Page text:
The Tooth Fairy is often associated with children losing their baby teeth. How did you decide on the specific age range or stage of development for your audience?

Children can begin losing baby teeth as early as age four—the minimum recommended reading age for Under My Pillow. It may take them up to age twelve to lose them all, but my book targets younger kids up to age eight. That’s because around age eight is when kids start to question the tooth fairy and may begin to outgrow her magic… a “loss of innocence” that seems often to coincide with learning about the birds and the bees. From four to eight is when kids are old enough to cognitively grasp the story but young enough to stay swept up in it and believe. Any younger, and an infant or toddler would be better served by a board book, something more tactile with very few words. Elementary school students older than eight would benefit more from short chapter books.

Can you share any personal experiences or anecdotes that influenced your perspective on the Tooth Fairy?

When I was growing up, the tooth fairy was an “institution” as American as Halloween or the Fourth of July. Putting our lost teeth under our pillows was just something my sister and I did without question. Later, when I had kids, I encouraged my daughters to write letters to the tooth fairy, thinking it would A, improve their writing skills, and B, foster a deeper relationship to the magic. I collected their letters, plus the letters the tooth fairy wrote back to them, in scrapbooks we treasure now that my girls are teenagers.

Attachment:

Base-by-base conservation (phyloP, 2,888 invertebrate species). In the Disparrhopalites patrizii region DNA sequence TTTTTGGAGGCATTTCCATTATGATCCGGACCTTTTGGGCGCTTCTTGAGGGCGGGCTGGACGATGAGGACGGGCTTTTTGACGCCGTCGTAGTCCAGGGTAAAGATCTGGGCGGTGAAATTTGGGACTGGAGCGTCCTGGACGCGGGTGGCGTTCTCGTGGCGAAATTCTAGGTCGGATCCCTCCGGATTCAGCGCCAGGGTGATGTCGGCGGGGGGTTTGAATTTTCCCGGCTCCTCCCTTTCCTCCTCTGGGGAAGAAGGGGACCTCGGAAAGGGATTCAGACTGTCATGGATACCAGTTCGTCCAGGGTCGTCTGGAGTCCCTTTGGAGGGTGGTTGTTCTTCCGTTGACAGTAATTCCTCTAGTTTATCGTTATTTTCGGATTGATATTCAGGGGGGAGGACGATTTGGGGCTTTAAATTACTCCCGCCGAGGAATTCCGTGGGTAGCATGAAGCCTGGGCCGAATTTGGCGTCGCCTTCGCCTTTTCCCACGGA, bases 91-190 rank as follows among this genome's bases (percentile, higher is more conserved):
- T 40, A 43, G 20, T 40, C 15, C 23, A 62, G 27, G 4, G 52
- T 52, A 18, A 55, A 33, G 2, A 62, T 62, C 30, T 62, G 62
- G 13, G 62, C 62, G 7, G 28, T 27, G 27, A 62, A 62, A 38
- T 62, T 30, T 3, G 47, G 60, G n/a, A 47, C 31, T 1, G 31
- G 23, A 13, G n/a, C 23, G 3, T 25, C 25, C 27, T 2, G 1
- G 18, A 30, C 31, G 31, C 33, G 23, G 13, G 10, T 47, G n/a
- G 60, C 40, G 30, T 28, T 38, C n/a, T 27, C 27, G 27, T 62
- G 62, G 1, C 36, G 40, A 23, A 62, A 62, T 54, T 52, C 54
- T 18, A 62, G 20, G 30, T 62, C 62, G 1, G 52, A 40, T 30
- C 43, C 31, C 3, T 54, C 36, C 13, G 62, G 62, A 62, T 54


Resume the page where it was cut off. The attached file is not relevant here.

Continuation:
In many stories, the Tooth Fairy leaves a small gift or money in exchange for a lost tooth. How did you decide on the magical exchange in your story?

Money is the tooth fairy’s traditional gift, and I respect that tradition. I think it teaches kids to count money and about the value of money. It’s also pretty easy for their parents. But by no means does the tooth fairy *have* to leave money, and certainly not a specific amount—which is why, in Under My Pillow, I left the tooth fairy’s gift deliberately vague. It’s described as a “small present,” emphasis on “small” to keep expectations low. Not only does this description give parents more freedom, but it offers kids a thought experiment as well. What else could be in the tooth fairy’s package? What would they like for the gift to be? How do different types of gifts change the story?

The Tooth Fairy is part of a broader tapestry of childhood myths and legends. How do you think these stories contribute to a child’s imagination and development?

In terms of imagination, myths and legends are the one space in which truly anything is possible. Whatever kids can imagine becomes real to them, and the “scaffolding” of the tooth fairy story gives them a basic framework on which to build and continue dreaming. Long-term, this creativity will teach them to think outside the box. As far as development, the tooth fairy could be a motivator for self-care and good hygiene practices, since the tooth fairy wants healthy teeth and only comes to kids who brush and floss regularly!